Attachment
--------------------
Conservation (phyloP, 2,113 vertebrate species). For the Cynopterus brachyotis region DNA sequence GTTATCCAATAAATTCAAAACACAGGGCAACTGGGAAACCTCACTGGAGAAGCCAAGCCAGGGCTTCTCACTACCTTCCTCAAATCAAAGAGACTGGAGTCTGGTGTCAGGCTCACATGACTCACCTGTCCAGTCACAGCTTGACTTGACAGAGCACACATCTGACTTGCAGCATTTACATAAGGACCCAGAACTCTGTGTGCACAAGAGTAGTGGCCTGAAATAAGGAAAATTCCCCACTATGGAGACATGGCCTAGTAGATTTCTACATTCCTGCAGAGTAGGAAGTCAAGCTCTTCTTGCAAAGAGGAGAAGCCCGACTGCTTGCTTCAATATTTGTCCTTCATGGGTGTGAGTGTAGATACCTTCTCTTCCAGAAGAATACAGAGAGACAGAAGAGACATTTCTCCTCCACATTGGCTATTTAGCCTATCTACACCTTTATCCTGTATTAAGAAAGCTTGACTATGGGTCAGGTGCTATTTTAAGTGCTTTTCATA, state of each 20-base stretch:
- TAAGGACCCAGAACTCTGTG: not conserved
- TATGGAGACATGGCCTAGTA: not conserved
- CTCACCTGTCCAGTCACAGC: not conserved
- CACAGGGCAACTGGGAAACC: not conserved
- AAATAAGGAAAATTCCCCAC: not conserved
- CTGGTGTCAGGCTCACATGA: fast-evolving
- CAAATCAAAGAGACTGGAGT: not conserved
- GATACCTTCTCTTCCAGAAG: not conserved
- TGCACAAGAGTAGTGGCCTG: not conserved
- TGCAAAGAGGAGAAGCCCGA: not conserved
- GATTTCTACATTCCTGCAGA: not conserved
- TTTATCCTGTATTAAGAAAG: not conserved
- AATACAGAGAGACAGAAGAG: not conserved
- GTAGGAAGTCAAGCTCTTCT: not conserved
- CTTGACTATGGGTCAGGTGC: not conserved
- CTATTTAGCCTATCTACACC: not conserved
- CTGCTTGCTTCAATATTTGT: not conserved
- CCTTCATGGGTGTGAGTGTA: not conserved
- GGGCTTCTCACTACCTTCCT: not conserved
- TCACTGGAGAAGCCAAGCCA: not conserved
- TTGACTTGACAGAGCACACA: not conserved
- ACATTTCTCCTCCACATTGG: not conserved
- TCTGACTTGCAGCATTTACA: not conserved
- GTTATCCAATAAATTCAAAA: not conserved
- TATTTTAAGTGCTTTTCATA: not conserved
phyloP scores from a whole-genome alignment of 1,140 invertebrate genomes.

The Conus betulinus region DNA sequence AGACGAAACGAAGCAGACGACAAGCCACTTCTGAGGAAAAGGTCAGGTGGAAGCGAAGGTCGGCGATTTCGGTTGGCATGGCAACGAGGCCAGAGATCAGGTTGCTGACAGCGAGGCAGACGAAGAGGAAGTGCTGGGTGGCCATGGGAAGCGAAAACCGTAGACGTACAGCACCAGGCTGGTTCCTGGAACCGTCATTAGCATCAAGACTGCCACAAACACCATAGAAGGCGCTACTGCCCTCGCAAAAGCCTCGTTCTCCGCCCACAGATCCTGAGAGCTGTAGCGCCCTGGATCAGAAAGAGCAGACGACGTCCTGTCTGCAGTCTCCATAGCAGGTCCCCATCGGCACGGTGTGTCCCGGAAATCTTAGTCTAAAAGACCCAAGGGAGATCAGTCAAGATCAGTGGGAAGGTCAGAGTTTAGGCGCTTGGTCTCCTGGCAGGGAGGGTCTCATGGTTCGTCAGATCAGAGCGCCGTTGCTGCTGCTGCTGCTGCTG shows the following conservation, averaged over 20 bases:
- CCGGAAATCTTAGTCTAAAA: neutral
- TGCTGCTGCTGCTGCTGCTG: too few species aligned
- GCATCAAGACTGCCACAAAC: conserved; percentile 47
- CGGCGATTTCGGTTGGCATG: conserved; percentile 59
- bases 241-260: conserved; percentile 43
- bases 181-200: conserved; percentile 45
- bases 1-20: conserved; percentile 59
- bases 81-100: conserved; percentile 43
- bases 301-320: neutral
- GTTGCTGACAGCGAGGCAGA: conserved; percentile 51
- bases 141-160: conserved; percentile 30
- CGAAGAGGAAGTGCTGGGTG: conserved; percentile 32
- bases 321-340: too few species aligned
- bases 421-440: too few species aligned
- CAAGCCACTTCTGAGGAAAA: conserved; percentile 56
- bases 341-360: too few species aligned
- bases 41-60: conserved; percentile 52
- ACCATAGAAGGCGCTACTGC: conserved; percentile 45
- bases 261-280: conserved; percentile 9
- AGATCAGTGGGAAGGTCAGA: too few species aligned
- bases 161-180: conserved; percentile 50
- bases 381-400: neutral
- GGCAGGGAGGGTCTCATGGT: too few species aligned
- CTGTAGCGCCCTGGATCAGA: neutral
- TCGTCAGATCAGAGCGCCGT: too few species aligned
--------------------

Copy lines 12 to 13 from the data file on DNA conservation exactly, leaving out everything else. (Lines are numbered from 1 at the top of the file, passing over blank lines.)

- GATTTCTACATTCCTGCAGA: not conserved
- TTTATCCTGTATTAAGAAAG: not conserved